almost unanimous in their praise for the renovation, the 18th,
which played to an average of 4.40 strokes, making it the
toughest hole of the week, was not popular in the locker room.
Fellow architect Jack Nicklaus was diplomatic, saying, "Raymond
said he wanted to make it tougher, and he sure did that."
But Elkington, one of the Tour's more outspoken players, was
more direct. "I think it's overdone, to be honest," he said. "I
think the consensus is that the 18th is too severe." Those who
wished a pox on the house of Floyd had to be smiling when
Raymond made a bogey at the 18th on Saturday, and his son
Robert, a junior at Florida, finished his tournament on Sunday
with a quadruple-bogey 8.
Such a finish would've ruined Elkington's revival, and
considering his recent luck, it wouldn't have been all that
surprising. After overcoming serious allergy problems to have
his best year in 1995, Elkington was primed for '96. However,
his favorite set of clubs was stolen out of his car in January.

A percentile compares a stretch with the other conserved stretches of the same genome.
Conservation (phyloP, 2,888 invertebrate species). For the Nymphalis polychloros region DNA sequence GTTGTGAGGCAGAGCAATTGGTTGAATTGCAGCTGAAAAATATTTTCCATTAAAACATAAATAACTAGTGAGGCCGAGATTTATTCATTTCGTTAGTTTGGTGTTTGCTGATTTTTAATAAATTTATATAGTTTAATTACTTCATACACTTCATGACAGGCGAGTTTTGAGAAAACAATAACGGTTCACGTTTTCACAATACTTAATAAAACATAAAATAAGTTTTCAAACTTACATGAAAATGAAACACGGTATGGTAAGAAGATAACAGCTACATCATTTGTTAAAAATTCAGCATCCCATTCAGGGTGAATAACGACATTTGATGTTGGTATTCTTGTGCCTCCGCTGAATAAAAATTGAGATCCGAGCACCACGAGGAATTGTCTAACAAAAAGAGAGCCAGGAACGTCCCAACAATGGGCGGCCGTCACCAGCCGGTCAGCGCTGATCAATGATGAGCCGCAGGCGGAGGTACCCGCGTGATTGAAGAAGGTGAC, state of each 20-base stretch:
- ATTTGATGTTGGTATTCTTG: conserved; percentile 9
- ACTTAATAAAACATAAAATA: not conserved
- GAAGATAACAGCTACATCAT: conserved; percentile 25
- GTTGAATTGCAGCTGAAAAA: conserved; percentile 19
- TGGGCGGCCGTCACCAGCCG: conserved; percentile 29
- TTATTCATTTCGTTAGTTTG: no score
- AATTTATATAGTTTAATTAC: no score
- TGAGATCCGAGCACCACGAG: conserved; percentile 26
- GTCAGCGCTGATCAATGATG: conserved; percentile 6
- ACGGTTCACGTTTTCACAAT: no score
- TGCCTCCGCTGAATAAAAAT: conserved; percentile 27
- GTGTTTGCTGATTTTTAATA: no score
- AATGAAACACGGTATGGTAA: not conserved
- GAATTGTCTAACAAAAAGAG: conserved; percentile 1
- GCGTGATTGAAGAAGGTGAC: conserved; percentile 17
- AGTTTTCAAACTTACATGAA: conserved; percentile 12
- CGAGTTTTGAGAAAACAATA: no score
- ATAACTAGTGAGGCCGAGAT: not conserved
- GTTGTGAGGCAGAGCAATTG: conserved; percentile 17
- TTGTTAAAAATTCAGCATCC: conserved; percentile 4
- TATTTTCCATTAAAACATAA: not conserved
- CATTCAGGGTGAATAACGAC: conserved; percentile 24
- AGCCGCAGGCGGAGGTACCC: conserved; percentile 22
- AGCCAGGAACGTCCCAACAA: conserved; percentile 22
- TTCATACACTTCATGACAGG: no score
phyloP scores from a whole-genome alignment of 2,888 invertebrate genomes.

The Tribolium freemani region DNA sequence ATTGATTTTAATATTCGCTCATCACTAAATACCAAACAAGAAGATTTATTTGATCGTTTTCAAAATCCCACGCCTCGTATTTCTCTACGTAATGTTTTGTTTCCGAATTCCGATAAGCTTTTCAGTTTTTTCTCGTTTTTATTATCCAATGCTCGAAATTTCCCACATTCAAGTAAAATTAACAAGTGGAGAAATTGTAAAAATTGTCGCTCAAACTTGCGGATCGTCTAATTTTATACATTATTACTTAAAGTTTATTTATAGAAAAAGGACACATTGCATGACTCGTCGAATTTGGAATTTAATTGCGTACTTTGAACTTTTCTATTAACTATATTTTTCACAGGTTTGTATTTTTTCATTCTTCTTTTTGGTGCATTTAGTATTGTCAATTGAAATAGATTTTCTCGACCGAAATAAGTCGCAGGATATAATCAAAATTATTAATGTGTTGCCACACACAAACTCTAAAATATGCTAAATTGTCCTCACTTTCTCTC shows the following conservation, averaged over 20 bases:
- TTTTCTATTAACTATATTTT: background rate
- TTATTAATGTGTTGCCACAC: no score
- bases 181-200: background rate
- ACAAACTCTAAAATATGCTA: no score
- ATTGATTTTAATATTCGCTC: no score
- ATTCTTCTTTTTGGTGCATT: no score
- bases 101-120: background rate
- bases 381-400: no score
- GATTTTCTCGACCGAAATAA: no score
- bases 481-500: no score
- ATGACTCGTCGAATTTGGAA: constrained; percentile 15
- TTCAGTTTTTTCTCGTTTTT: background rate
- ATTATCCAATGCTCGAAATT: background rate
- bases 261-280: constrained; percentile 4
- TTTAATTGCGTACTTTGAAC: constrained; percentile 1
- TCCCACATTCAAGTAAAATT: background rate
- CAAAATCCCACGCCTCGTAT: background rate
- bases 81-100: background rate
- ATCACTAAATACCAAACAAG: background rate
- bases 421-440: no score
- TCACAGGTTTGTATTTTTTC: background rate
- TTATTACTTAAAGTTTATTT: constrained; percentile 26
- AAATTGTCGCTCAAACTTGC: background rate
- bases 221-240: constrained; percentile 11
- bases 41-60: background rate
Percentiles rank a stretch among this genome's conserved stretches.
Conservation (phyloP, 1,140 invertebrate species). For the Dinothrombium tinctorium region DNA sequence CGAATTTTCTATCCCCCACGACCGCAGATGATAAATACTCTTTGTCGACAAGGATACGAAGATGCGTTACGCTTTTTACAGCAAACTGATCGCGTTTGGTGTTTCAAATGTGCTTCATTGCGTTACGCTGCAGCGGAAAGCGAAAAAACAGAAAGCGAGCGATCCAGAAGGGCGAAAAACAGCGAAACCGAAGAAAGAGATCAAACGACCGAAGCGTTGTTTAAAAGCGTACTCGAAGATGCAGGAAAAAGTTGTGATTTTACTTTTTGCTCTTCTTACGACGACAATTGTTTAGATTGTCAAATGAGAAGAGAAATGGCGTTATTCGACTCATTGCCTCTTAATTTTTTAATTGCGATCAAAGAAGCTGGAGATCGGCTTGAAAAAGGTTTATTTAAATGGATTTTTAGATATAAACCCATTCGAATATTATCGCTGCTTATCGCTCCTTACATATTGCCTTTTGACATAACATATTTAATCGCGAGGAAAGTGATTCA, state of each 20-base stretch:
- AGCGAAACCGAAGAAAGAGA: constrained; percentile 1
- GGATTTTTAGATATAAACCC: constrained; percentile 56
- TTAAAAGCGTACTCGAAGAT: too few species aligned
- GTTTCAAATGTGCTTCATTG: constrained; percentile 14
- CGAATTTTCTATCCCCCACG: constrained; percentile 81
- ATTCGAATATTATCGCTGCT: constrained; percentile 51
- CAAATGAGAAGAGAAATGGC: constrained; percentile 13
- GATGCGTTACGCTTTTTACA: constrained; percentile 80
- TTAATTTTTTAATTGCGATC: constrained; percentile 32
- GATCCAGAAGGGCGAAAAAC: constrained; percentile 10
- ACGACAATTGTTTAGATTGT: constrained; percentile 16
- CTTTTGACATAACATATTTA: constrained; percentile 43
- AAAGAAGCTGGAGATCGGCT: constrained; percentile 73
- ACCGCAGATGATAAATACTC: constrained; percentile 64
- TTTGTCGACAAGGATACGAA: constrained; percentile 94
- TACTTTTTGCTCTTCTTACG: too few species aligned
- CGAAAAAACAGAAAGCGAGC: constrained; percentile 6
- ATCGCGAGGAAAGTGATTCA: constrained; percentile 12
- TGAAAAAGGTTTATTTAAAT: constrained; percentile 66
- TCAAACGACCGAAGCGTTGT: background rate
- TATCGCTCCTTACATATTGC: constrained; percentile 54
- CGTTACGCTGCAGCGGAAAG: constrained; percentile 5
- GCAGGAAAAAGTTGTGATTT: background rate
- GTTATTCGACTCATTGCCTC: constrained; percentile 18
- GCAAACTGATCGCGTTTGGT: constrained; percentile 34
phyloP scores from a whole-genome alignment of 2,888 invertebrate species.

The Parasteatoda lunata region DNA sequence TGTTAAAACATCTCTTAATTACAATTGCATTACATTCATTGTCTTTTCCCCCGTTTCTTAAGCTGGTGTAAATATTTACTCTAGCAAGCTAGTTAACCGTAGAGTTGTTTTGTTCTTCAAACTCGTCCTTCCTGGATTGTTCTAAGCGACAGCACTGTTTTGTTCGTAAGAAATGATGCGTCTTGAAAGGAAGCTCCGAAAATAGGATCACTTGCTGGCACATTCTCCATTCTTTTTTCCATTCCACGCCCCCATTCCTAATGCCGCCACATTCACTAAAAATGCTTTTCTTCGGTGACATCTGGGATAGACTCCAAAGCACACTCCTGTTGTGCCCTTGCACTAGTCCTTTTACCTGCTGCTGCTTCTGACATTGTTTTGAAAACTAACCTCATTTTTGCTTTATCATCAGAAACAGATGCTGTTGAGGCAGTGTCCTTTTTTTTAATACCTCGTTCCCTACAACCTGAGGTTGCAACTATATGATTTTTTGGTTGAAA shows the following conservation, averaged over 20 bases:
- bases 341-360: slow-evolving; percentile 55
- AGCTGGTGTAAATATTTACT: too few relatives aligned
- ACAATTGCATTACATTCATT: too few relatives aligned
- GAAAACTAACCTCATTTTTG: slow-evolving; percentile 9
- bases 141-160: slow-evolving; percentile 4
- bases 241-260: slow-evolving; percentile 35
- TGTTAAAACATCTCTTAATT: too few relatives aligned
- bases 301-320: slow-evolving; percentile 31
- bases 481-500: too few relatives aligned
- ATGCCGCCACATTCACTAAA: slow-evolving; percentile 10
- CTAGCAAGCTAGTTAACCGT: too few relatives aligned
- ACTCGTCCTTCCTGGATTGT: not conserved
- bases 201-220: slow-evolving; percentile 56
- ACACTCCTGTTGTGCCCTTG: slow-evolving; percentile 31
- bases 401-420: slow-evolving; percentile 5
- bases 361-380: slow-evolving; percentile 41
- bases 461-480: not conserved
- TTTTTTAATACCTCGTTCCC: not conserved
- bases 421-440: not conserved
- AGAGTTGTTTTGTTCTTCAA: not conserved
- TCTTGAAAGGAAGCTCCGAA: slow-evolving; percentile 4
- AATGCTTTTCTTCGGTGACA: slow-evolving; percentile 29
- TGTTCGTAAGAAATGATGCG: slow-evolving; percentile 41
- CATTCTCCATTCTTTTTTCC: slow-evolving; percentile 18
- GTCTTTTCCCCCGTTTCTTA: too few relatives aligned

After a six-month search for suitable replacements, Elkington
finished third in his defense of the PGA. During the off-season
Elkington dropped 20 pounds and got himself into the best
physical condition of his life. But after coming in 15th at
Pebble Beach, his replacement clubs were stolen en route to a
tournament in Thailand. This time, however, Elkington had made
provisions for a satisfactory backup set. When he appeared at
Doral after a three-week break during which his second child was
born, the swing many of his peers rate as the best in the game
was dialed in, and his putting stroke, generally rated as
mediocre, was responding to the extra attention he has been
giving it. "When you've got your game and it's your turn, you've
got to go for it," said Elkington. The eagle, which made up a
two-stroke deficit with Duval, was all it took to convince
Elkington that Sunday was his turn.
That's the kind of carpe diem that pays off on demanding courses
like the revived Blue Monster. Floyd's changes may have been
jarring, but the winning score and the quality of the winner are
proof that they were neither extreme nor unwarranted.
If anything, this year's tournament proved that to slow down the
scoring on Tour, design changes need to be drastic enough to
raise hackles. And they've got to be scary.